NEDAwareness

Stories of Hope Round-Up

By: 
NEDA Communications Team

Our Stories of Hope are meant to explore the many different paths and journeys in the road to recovery. Each person has a different experience to share, creating insights and experiences for others to feel inspired from. The Stories of Hope remind us that full recovery is possible, and there is help and support available to those struggling with an eating disorder. Here are some of our favorite quotes of recovery from the writers. 

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A Beautiful Sight - NEDAwareness Landmark Lightings

By: 
NEDA Staff

The 2016 National Eating Disorders Awareness Week was an enormous success. The campaign reached nearly 200 million people with information and resources through social media alone, and close to 40,000 people took the online screening. Another bright spot was the number of generous landmark buildings that were iluminated in green and blue in observance of NEDAwareness Week.

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NEDAwareness 2016 - A Historic Success!

By: 
NEDA Staff

The response to this year's NEDAwareness Week campaign went above and beyond our wildest expectations. Thanks to the unwavering support of our partners and people like you, we reached nearly 200 million people with information, resources and, most importantly, the message that recovery is possible.

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My Orthorexia Journey

By: 
Jordan Younger, The Balanced Blonde

I have been doing a lot of reflection lately about my eating disorder journey, and what it was exactly that made me come to my senses and recognize that I needed to start recovering before it got as bad as it could have gotten. I read a lot of books, blogs and emails written by others who have suffered and in many ways dealt with their illness for much longer than I did, and it has caused me to stop and think — what was it that made me come to my senses after two years of intense restriction? What caused that shift?

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How Instagram Changed My Recovery

By: 
@nourishandeat

For years, my body didn’t belong to me. It was my disorder’s. Signed and paid for with my own self-hatred; countless hours at the gym on almost zero food; a scrap of paper I kept in my calendar to proudly mark the number of calories I’d burned, far greater than what I’d consumed. My anorexia had had her brittle hands on me for years, and I didn’t want to admit it. She was with me when I tried on wedding dresses, forcing me to choose the one I felt least fat in. She would whisper in my ear every time I bought groceries.

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Identifying Eating Disorders: Medical Food for Thought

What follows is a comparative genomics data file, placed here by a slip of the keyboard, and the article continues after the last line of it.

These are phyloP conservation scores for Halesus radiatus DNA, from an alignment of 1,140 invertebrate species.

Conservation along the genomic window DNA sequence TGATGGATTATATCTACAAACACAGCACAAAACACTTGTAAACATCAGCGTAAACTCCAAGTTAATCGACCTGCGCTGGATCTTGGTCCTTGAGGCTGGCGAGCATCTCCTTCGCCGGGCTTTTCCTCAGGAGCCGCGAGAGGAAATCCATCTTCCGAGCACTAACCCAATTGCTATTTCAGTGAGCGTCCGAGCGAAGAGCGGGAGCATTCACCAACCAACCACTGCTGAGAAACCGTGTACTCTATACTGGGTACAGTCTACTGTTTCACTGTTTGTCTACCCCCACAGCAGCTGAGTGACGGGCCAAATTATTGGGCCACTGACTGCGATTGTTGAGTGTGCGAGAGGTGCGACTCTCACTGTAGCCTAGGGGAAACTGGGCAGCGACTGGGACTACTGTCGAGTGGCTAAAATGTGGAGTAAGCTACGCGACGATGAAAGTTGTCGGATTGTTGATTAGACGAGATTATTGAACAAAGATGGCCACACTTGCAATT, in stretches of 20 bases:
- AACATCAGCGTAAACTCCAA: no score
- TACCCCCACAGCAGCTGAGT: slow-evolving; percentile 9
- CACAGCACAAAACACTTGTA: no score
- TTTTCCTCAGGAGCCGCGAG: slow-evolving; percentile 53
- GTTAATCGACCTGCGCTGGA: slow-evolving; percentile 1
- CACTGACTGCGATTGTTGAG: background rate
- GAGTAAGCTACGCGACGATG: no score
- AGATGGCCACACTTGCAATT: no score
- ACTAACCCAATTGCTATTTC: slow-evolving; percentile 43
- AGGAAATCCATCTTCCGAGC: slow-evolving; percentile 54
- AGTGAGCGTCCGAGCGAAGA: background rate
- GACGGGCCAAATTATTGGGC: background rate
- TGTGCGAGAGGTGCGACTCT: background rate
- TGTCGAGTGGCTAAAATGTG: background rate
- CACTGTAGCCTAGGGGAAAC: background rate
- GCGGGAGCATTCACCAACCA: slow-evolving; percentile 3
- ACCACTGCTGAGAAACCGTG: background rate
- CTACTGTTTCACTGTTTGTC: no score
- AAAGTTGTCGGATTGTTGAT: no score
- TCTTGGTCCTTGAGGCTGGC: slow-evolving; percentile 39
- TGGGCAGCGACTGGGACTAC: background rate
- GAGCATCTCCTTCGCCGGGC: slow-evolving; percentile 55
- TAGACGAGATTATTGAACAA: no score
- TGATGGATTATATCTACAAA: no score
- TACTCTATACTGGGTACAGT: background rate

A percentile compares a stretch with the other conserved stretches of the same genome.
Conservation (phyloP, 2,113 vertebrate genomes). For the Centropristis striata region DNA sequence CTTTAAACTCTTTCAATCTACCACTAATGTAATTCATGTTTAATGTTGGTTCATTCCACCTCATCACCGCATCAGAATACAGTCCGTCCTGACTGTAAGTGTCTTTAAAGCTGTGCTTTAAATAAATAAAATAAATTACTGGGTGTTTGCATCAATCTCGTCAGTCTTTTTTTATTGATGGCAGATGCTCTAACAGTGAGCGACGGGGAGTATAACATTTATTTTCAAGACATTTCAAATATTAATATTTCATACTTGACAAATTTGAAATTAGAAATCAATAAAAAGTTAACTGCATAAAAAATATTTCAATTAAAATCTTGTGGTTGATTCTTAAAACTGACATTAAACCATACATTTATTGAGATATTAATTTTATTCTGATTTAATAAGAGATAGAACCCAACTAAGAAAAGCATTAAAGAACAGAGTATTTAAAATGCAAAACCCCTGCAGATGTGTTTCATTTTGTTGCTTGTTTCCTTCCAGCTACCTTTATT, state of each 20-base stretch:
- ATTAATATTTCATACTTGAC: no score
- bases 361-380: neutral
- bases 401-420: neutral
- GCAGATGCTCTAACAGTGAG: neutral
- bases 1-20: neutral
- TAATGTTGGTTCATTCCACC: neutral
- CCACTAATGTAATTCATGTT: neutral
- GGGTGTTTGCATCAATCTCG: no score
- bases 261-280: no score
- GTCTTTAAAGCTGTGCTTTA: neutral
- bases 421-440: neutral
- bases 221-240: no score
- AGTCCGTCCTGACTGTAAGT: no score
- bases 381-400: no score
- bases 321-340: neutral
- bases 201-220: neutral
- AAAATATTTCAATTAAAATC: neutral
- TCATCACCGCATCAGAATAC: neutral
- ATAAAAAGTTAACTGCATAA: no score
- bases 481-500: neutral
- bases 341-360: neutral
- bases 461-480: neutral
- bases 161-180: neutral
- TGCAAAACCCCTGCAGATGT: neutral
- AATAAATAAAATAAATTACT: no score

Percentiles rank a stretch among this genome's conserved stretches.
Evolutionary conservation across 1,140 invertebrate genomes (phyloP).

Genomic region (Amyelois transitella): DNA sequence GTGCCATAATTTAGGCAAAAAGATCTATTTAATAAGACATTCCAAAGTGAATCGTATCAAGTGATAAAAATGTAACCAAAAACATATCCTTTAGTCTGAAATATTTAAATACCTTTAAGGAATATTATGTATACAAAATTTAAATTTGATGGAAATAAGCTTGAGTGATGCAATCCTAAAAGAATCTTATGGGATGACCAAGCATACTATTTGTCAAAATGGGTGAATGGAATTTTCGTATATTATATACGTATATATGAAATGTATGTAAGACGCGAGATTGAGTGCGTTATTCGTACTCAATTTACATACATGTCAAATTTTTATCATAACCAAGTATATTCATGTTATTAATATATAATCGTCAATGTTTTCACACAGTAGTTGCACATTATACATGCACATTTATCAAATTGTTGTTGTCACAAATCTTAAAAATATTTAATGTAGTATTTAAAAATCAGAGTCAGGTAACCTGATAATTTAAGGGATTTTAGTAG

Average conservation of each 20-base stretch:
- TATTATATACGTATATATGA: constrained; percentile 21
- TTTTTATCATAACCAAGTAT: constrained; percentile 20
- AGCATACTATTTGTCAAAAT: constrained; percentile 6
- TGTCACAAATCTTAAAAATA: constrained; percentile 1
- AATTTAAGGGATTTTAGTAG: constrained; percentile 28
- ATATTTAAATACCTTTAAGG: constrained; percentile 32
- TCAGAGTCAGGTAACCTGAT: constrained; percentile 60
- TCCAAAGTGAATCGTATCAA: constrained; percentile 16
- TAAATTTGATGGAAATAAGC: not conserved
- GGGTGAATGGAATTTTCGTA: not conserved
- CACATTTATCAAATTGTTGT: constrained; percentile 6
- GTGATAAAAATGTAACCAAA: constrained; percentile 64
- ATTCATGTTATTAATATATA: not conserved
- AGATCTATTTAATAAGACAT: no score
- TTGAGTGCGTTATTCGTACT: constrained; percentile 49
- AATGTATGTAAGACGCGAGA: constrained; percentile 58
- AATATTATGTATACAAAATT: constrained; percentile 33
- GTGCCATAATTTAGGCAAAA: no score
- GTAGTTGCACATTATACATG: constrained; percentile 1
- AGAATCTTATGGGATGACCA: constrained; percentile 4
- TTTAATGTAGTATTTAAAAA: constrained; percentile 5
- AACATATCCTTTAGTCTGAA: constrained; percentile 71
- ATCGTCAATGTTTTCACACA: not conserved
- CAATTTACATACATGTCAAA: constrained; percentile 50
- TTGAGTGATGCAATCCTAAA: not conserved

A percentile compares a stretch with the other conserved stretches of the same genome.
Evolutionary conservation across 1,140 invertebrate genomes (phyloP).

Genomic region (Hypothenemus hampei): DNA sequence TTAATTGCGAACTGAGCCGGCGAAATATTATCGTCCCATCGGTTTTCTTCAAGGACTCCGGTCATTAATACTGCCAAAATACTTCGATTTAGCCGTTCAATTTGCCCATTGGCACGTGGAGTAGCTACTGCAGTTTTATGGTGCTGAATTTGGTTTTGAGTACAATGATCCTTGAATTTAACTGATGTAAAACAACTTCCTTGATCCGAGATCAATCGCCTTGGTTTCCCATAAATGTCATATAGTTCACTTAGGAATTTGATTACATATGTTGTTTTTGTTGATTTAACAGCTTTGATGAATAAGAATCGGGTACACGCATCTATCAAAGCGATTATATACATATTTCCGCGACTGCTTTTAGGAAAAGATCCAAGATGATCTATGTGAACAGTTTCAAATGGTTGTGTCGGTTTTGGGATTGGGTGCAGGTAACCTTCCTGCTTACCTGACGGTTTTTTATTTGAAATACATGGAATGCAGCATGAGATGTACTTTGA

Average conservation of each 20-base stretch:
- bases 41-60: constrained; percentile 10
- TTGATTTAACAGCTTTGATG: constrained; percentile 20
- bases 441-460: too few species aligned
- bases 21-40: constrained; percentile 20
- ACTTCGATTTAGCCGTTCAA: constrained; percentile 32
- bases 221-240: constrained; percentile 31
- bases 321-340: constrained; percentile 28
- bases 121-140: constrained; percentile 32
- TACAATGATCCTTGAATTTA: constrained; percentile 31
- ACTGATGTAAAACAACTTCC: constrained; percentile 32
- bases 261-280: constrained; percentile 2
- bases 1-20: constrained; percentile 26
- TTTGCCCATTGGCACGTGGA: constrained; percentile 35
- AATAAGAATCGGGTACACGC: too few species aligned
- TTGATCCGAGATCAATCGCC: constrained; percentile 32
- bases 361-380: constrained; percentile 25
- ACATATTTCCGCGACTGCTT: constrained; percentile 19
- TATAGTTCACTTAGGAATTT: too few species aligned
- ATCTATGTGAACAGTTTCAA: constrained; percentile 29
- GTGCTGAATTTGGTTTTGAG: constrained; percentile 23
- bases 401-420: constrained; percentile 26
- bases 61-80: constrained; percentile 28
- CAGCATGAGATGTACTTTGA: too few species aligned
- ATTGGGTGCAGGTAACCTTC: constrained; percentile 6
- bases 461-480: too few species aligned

By: 
Philip S. Mehler, MD, FACP, FAEP and Russell Marx, MD

While both anorexia nervosa and bulimia nervosa are associated with a litany of medical complications , with timely and successful treatment the vast majority of these complications do not leave permanent residual sequelae (conditions that are the result of a previous disease). 

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Seeing Through ED’s Disguises

By: 
Suzanne Oliver

Early intervention. The phrase can sound like a negative judgment to a parent whose child has been in treatment for an eating disorder for multiple years. The mind returns to the time that the clues began appearing and wonders anxiously, “What if I had done x or y then? Would I have staved off the ED?  If I had been more vigilant, more protective, stood like a demon mother with a pitchfork outside my daughter’s bedroom door, would I have prevented the eating disorder from getting in?

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NEDAwareness Week: An Opportunity for the Online Conversations I Wish Were Around 9 Years Ago

By: 
Danielle Sabo, M.A. | PhD Student at Case Western Reserve University & Program Administrator at The Flora Stone Mather Center for Women

In November 2007, sitting alone in my cluttered, overly crowded and chaotic shared dorm room, huddled under mounds of blankets with a random episode of Buffy the Vampire Slayer playing in the background, I opened my laptop and set out on a journey to put a name to what I had been silently suffering from every day for months.

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I’m at Risk for an Eating Disorder...Now What?

By: 
Lauren Smolar, Director of Helpline Services

I took the screening  and it told me I could be at risk for an eating disorder...what do I do now?

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Of Papyrus and Pottery: Learning to listen to the marginalized voice.

By: 
Norman Kim, PhD, National Director for Program Development Reasons Eating Disorder Center and Center for Change

In thinking about trying to alleviate some of the tremendous suffering that comes with struggling with an eating disorder, there is nothing more urgent than earlier recognition and identification of those at risk. Early intervention is essential to a better prognosis for those affected—and nowhere is this more important than those struggling with eating disorders who are further marginalized by virtue of not “looking” like the typical someone with an eating disorder. Which brings us, obviously, to papyrus.

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